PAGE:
Incidentally, “epistemology is the study of knowledge and justified belief,” according to The Stanford Encyclopedia of Philosophy.

I was looking for an epistemology, something that would give meaning to life, but something that also made sense. Whoever he was, he was right, I think.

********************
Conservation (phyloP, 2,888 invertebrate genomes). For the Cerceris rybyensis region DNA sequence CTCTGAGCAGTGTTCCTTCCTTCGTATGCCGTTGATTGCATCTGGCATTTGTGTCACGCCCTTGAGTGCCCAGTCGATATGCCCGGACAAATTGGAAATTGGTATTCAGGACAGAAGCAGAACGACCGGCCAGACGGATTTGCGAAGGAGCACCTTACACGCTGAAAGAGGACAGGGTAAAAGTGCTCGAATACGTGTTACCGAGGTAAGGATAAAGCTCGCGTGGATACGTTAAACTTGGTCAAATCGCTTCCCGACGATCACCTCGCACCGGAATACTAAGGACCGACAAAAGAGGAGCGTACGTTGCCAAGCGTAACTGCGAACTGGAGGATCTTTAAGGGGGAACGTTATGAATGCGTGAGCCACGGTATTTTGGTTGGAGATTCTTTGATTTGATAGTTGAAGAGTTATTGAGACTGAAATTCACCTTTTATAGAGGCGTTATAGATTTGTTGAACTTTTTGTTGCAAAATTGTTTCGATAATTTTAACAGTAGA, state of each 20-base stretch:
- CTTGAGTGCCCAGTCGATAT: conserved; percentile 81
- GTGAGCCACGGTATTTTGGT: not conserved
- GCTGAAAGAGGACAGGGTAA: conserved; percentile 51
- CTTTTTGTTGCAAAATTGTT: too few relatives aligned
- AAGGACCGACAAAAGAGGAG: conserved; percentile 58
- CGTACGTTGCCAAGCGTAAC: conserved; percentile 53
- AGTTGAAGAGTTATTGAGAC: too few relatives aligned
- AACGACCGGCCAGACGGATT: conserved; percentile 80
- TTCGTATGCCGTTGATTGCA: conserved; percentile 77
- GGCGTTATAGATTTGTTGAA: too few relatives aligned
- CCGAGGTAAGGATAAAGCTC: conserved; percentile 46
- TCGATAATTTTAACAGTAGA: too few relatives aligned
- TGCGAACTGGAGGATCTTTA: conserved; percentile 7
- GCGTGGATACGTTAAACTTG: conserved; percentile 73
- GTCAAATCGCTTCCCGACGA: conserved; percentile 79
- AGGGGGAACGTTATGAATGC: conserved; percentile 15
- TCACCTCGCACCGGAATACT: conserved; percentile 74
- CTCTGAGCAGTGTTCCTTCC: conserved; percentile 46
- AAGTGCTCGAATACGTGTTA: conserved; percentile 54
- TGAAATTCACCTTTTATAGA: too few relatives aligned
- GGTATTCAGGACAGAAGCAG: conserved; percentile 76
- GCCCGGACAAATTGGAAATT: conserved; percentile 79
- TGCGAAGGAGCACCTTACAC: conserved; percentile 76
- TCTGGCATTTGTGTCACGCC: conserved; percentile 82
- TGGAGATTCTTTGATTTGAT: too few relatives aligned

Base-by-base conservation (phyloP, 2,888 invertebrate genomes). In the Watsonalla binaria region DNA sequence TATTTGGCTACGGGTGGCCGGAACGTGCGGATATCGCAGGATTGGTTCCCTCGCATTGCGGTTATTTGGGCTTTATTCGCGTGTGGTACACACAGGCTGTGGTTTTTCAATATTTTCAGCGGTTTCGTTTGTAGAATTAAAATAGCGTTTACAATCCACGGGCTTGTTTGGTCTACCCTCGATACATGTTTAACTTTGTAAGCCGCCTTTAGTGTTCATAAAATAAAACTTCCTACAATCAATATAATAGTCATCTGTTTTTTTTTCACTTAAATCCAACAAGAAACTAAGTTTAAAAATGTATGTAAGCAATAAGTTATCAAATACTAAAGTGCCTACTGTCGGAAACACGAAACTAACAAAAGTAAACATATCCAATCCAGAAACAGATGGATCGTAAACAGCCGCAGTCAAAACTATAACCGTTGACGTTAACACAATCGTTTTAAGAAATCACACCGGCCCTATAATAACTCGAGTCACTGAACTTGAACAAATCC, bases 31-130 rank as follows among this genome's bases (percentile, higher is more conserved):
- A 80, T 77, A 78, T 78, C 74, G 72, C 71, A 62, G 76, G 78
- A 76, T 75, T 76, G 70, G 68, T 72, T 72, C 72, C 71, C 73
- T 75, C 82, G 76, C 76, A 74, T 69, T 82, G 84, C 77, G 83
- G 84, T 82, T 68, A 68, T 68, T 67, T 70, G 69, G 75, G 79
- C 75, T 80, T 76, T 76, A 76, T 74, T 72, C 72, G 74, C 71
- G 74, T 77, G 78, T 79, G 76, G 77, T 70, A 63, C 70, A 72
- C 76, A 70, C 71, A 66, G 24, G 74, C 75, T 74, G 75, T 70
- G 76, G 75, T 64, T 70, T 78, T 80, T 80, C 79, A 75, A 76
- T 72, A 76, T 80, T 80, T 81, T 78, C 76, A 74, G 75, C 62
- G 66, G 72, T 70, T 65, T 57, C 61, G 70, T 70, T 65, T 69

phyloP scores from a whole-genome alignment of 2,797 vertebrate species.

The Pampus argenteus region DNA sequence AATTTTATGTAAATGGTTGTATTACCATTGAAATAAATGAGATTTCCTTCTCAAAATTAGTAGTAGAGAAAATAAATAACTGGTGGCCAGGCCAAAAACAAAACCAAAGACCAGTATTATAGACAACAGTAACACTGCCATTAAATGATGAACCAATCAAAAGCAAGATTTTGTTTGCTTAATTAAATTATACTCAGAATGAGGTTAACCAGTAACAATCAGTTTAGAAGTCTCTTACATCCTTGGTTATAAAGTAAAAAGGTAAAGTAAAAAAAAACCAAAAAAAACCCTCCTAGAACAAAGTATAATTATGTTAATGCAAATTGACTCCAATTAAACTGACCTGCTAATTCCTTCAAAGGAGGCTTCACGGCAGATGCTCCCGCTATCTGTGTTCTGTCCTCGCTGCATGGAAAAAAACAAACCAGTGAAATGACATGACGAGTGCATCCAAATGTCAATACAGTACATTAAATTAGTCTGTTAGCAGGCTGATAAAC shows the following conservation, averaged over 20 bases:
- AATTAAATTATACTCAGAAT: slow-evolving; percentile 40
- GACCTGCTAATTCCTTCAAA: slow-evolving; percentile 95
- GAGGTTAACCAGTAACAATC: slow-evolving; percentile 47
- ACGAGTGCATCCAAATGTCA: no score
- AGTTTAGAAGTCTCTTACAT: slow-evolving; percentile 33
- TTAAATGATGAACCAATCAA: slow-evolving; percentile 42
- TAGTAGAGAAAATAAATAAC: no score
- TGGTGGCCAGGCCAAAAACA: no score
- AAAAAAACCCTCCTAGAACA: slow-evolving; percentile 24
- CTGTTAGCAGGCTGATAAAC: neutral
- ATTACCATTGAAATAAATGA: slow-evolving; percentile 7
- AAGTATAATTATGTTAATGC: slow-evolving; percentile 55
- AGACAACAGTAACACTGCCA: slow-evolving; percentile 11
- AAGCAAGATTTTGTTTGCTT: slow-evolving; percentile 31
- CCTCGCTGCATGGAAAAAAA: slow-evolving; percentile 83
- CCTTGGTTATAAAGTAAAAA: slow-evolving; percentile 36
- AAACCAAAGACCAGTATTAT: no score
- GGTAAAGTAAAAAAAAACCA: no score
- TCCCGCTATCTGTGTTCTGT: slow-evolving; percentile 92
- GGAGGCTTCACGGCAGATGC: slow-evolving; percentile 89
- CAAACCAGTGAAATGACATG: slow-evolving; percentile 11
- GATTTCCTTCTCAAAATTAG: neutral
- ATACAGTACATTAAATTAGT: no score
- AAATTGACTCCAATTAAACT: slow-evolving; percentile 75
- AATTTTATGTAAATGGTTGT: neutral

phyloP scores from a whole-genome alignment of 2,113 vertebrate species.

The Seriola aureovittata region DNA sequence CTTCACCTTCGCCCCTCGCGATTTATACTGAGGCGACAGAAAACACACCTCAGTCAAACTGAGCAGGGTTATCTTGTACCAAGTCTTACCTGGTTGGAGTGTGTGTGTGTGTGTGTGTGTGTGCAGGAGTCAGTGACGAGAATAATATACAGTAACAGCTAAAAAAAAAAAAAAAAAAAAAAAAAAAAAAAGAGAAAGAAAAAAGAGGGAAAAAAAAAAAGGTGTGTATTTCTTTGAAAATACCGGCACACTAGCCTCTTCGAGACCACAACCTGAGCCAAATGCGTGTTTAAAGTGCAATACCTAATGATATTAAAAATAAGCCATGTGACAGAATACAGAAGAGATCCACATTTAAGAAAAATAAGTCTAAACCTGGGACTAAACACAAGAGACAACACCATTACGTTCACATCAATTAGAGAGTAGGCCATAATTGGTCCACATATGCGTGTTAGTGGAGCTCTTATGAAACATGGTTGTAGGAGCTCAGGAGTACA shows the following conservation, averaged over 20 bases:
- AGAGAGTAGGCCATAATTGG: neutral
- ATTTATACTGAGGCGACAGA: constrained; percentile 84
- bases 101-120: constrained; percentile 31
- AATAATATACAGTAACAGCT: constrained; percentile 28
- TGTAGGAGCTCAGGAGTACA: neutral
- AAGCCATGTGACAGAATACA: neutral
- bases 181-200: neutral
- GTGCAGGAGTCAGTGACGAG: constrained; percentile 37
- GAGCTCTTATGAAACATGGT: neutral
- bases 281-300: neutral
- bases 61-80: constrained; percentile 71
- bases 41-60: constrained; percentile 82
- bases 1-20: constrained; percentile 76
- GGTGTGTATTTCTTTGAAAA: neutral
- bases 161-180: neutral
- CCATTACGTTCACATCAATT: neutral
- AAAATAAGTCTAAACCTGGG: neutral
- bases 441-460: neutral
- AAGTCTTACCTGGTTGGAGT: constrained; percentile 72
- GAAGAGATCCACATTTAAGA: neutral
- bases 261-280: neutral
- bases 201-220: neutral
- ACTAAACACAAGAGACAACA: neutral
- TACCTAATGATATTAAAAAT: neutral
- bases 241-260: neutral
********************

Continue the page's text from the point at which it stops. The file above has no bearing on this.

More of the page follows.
A final note: We, in the U.S., are approaching elections to determine who will represent our interests at home and abroad. In the last few days we have experienced a slew of candidates who seek office by tapping into our fear and ignorance about other cultures and religions.  They take advantage of world events, reshape their meaning to ride the fear they have created. They skew statistics and blatantly lie. Some would revisit the tactics of the Nazis used on certain people they considered dangerous or inferior. Some would reinstate pre-Selma voting laws that would prevent certain Americans from voting. Some would deny full rights to minorities based on little more than unverifiable folktales.